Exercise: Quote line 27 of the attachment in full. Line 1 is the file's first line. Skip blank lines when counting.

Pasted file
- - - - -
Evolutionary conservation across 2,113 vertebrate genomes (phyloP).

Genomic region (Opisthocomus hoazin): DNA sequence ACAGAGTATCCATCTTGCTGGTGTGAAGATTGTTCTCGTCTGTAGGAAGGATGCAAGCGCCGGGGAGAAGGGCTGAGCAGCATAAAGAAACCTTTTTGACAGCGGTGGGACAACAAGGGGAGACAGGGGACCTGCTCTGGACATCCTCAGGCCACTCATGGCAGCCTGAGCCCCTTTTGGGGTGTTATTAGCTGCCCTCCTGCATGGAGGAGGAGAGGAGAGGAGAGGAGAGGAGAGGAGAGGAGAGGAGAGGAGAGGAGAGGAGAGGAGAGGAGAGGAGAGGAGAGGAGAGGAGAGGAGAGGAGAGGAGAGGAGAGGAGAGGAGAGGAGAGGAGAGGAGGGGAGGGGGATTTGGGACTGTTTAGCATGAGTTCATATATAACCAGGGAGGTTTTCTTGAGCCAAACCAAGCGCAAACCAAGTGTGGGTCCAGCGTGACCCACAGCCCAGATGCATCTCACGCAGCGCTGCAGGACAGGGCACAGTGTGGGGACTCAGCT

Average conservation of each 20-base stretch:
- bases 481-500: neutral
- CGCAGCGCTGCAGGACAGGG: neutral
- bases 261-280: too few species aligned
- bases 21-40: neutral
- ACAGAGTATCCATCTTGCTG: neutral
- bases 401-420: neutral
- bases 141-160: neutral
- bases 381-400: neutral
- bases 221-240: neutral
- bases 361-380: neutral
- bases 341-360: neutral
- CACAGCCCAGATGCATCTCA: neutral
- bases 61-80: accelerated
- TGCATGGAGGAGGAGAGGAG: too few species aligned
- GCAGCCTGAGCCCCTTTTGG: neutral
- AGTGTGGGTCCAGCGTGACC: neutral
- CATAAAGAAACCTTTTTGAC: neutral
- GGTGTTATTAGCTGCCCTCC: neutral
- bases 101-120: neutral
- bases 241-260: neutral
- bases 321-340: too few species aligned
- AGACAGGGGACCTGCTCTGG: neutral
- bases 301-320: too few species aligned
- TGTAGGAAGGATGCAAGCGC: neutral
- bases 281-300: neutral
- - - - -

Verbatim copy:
- TGTAGGAAGGATGCAAGCGC: neutral